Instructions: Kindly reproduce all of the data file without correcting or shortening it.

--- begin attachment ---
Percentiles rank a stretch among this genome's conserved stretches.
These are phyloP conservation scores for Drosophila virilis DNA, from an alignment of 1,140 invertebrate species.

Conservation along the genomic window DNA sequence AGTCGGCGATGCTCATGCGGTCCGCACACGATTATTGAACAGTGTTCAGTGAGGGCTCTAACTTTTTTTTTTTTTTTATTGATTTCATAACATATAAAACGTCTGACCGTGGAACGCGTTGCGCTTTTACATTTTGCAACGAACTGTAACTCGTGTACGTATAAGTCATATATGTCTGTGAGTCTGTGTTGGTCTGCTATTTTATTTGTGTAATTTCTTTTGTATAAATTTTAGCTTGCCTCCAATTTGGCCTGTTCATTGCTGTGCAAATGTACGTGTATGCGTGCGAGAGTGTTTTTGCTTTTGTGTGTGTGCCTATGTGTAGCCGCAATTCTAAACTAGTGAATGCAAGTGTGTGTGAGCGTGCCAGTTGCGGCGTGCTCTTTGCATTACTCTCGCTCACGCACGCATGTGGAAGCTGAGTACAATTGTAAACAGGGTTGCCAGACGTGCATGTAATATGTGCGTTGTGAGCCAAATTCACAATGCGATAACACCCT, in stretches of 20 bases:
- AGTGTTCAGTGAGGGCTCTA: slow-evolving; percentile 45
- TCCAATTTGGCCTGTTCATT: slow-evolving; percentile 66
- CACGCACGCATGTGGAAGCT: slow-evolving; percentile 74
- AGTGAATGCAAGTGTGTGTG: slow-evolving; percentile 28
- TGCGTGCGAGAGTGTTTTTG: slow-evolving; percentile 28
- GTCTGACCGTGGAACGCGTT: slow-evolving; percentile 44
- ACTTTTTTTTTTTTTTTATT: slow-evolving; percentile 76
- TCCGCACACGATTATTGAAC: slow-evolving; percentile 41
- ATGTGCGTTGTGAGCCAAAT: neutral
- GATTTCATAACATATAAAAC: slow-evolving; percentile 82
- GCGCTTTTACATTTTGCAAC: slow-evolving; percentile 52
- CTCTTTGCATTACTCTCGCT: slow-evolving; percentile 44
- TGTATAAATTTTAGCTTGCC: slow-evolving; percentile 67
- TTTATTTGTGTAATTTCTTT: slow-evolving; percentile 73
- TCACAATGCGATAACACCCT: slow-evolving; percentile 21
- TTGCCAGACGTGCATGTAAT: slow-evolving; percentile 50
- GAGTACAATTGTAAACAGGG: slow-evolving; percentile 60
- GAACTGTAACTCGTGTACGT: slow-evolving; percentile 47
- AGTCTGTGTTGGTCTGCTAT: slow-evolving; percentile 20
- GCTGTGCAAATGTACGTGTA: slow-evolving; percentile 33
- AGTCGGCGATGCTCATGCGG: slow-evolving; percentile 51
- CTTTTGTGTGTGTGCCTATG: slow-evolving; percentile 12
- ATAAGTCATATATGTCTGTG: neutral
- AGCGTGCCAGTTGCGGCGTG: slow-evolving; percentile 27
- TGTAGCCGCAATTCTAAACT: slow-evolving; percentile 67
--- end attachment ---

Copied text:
Percentiles rank a stretch among this genome's conserved stretches.
These are phyloP conservation scores for Drosophila virilis DNA, from an alignment of 1,140 invertebrate species.

Conservation along the genomic window DNA sequence AGTCGGCGATGCTCATGCGGTCCGCACACGATTATTGAACAGTGTTCAGTGAGGGCTCTAACTTTTTTTTTTTTTTTATTGATTTCATAACATATAAAACGTCTGACCGTGGAACGCGTTGCGCTTTTACATTTTGCAACGAACTGTAACTCGTGTACGTATAAGTCATATATGTCTGTGAGTCTGTGTTGGTCTGCTATTTTATTTGTGTAATTTCTTTTGTATAAATTTTAGCTTGCCTCCAATTTGGCCTGTTCATTGCTGTGCAAATGTACGTGTATGCGTGCGAGAGTGTTTTTGCTTTTGTGTGTGTGCCTATGTGTAGCCGCAATTCTAAACTAGTGAATGCAAGTGTGTGTGAGCGTGCCAGTTGCGGCGTGCTCTTTGCATTACTCTCGCTCACGCACGCATGTGGAAGCTGAGTACAATTGTAAACAGGGTTGCCAGACGTGCATGTAATATGTGCGTTGTGAGCCAAATTCACAATGCGATAACACCCT, in stretches of 20 bases:
- AGTGTTCAGTGAGGGCTCTA: slow-evolving; percentile 45
- TCCAATTTGGCCTGTTCATT: slow-evolving; percentile 66
- CACGCACGCATGTGGAAGCT: slow-evolving; percentile 74
- AGTGAATGCAAGTGTGTGTG: slow-evolving; percentile 28
- TGCGTGCGAGAGTGTTTTTG: slow-evolving; percentile 28
- GTCTGACCGTGGAACGCGTT: slow-evolving; percentile 44
- ACTTTTTTTTTTTTTTTATT: slow-evolving; percentile 76
- TCCGCACACGATTATTGAAC: slow-evolving; percentile 41
- ATGTGCGTTGTGAGCCAAAT: neutral
- GATTTCATAACATATAAAAC: slow-evolving; percentile 82
- GCGCTTTTACATTTTGCAAC: slow-evolving; percentile 52
- CTCTTTGCATTACTCTCGCT: slow-evolving; percentile 44
- TGTATAAATTTTAGCTTGCC: slow-evolving; percentile 67
- TTTATTTGTGTAATTTCTTT: slow-evolving; percentile 73
- TCACAATGCGATAACACCCT: slow-evolving; percentile 21
- TTGCCAGACGTGCATGTAAT: slow-evolving; percentile 50
- GAGTACAATTGTAAACAGGG: slow-evolving; percentile 60
- GAACTGTAACTCGTGTACGT: slow-evolving; percentile 47
- AGTCTGTGTTGGTCTGCTAT: slow-evolving; percentile 20
- GCTGTGCAAATGTACGTGTA: slow-evolving; percentile 33
- AGTCGGCGATGCTCATGCGG: slow-evolving; percentile 51
- CTTTTGTGTGTGTGCCTATG: slow-evolving; percentile 12
- ATAAGTCATATATGTCTGTG: neutral
- AGCGTGCCAGTTGCGGCGTG: slow-evolving; percentile 27
- TGTAGCCGCAATTCTAAACT: slow-evolving; percentile 67